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6 Ways to Make Saving Money a Habit

Last updated 04/09/2024 by

Julie Bawden-Davis
If you’re convinced that another raise or a windfall will finally jump-start your savings account, stop right now and read this. While extra money might seem like the key to a big bank balance, the truth is that savers often don’t have the biggest paychecks. What savers do have is the right mindset and a habit for stashing cash—two assets that anyone can develop.
We are what we repeatedly do. Excellence then, is not an act, but a habit. — Aristotle
Why not make saving money a habit?

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1. Start Small

Savers know the idea that “you need a lot of money to save a lot of money” is a big misconception. Every savings account starts with an initial deposit, whether it is $1 or $1,000, and either amount represents a commitment to save. Savers save however much they can depending on their circumstances, and they save on a consistent basis.

2. Pay Yourself First

Frugal-minded individuals are keenly aware that if you pay everyone else first, there will be nothing left for savings, which is why they generally pay themselves first. If they determine that they can stash $50 in their savings account each month, they make that their first “bill” to be paid, which ensures they meet their savings goals. And if they happen to have a little extra later in the month, they sock that away as well.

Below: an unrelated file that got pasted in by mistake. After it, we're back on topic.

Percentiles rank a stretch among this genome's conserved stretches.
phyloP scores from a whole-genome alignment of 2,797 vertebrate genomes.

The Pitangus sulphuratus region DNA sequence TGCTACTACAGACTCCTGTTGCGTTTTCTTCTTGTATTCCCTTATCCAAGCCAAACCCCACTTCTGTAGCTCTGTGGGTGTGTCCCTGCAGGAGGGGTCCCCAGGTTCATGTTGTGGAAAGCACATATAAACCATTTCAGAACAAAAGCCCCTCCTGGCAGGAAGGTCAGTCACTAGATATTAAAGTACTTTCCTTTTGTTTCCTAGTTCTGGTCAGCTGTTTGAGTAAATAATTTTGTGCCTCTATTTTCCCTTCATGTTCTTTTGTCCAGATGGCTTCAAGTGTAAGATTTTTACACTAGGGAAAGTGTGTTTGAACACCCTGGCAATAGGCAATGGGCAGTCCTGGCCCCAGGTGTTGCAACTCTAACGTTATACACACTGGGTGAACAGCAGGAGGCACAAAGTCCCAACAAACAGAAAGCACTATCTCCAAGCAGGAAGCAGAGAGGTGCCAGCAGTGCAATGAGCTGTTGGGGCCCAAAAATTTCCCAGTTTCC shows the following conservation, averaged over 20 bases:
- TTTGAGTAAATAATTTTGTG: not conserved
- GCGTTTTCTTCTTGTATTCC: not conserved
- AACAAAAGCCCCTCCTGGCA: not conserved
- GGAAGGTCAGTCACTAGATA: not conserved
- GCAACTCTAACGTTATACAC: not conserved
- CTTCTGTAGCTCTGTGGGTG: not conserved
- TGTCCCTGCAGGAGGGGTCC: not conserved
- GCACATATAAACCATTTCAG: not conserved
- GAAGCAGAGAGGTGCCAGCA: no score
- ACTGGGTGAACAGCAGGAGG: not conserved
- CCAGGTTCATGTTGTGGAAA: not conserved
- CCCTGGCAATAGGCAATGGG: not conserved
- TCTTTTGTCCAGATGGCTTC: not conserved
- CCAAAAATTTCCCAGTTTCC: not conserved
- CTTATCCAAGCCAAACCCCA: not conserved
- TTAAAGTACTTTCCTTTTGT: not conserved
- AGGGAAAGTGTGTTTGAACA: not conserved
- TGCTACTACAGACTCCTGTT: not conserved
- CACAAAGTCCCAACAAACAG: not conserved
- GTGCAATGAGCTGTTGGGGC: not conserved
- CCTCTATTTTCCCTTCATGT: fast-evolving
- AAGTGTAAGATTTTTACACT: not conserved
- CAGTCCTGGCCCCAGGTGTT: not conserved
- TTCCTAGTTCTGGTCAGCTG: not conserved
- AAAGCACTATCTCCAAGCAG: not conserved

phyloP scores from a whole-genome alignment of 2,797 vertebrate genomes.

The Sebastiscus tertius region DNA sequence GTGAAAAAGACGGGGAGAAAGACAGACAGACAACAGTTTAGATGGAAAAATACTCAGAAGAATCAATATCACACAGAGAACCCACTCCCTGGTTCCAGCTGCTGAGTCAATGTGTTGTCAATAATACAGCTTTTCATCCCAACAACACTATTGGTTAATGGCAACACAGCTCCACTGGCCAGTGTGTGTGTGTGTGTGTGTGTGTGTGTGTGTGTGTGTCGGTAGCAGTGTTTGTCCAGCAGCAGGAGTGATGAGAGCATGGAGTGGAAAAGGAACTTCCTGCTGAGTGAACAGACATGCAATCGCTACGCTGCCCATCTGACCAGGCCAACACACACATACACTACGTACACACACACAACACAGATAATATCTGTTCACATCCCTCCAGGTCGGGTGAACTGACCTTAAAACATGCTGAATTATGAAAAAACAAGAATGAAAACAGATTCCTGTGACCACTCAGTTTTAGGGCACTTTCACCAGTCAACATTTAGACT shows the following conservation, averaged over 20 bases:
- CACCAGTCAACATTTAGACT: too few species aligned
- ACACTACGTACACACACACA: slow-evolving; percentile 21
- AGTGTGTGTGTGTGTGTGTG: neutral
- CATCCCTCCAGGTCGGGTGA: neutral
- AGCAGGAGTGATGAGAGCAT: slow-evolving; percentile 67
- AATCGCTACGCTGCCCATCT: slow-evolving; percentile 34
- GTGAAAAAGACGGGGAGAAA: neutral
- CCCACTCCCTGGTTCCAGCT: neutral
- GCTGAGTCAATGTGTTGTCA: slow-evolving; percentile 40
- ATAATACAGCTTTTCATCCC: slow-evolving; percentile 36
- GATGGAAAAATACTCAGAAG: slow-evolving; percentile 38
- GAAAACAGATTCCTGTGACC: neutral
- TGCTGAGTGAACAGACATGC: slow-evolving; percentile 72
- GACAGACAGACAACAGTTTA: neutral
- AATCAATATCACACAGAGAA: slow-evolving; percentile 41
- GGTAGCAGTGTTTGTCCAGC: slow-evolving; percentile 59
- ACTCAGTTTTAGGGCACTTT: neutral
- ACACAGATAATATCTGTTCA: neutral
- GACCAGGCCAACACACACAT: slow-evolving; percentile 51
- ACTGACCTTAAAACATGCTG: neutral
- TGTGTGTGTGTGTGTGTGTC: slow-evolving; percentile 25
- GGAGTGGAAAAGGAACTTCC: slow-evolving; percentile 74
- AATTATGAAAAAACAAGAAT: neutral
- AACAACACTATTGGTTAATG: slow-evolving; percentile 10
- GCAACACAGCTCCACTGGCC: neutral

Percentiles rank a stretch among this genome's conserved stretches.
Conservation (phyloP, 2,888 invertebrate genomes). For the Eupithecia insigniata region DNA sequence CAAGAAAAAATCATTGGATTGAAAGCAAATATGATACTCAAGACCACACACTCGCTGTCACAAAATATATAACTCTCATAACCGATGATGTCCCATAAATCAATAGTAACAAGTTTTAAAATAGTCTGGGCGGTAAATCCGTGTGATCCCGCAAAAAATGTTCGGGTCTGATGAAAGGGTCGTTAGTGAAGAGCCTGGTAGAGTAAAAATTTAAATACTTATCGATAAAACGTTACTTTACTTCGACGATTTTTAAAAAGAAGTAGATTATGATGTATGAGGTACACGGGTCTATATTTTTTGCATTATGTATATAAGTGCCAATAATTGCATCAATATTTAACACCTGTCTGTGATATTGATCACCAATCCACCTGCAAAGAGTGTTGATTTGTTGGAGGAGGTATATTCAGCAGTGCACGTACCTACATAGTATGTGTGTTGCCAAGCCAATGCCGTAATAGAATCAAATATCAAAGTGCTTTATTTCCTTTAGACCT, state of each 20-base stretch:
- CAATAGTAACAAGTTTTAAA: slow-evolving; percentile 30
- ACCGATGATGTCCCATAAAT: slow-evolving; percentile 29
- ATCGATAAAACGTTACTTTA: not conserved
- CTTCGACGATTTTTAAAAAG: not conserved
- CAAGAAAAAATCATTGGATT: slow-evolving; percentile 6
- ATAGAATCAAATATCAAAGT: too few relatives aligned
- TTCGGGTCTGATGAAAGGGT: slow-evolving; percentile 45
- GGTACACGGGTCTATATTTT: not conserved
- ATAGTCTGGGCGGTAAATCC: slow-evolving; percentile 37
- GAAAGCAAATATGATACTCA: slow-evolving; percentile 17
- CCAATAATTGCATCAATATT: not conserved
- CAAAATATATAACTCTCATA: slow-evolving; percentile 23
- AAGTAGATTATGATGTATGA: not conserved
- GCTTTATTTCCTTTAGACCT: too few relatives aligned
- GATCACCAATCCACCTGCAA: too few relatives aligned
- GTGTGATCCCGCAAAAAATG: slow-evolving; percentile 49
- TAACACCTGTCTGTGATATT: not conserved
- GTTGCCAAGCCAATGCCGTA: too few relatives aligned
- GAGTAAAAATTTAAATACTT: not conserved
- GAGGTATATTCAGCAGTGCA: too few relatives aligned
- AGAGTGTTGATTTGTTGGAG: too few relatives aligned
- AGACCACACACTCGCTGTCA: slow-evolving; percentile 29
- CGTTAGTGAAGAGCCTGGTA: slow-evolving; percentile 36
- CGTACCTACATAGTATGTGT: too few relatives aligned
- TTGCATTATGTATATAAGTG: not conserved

3. Cut Costs, Save the Savings

Savers save at every opportunity. They know that each dollar that stays in their pocket after a purchase can be funneled into savings. This means before making most purchases, they seek out any potential savings in the form of coupons and sales, and they take advantage of any technology that allows them to save, like money-saving apps and online coupons.

4. Live Below Your Means

Savers rarely overspend and generally stick to a budget. If super savers want a nonessential item or to make a large purchase, they only buy the item if they have the cash to pay for it. Supersavers purchase on credit when they are able to pay the balance off without interest, and they use credit for a purpose that saves them even more money—such as for rewards points or during a zero-interest promotion.

5. Regularly Check Your Finances

Analyzing their budget on a regular basis and making adjustments when necessary is something savers do, no matter how busy they are. This review includes checking on the progress of financial goals, analyzing investments and setting new financial goals. They also keep themselves up-to-date about the financial world and heed advice from the top.

6. Be Realistic

Supersavers stay motivated to save with realistic dreams that they can actually reach. Rather than daydreaming about lofty goals like owning an island and retiring at 30 when they’re 29 and have very little in the bank, they set their sights on attainable goals they can reach, such as saving for a down payment on a home in their price range and saving for a weeklong vacation to the tropics. Along with their dreams, they have realistic plans for saving the necessary money.
Though they may seem like it, super savers aren’t superheroes with wealthy backgrounds. They made saving money a habit and stuck with it, and it paid off. Financial success is different for everyone, so start small, make saving a habit, and stay on track to reach your goals.

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Julie Bawden-Davis

Julie Bawden-Davis is a widely published journalist specializing in personal finance and small business. She has written 10 books and more than 2,500 articles for a wide variety of national and international publications, including, where she has a weekly column. In addition to contributing to SuperMoney, her work has appeared in publications such as American Express OPEN Forum, The Hartford and Forbes.

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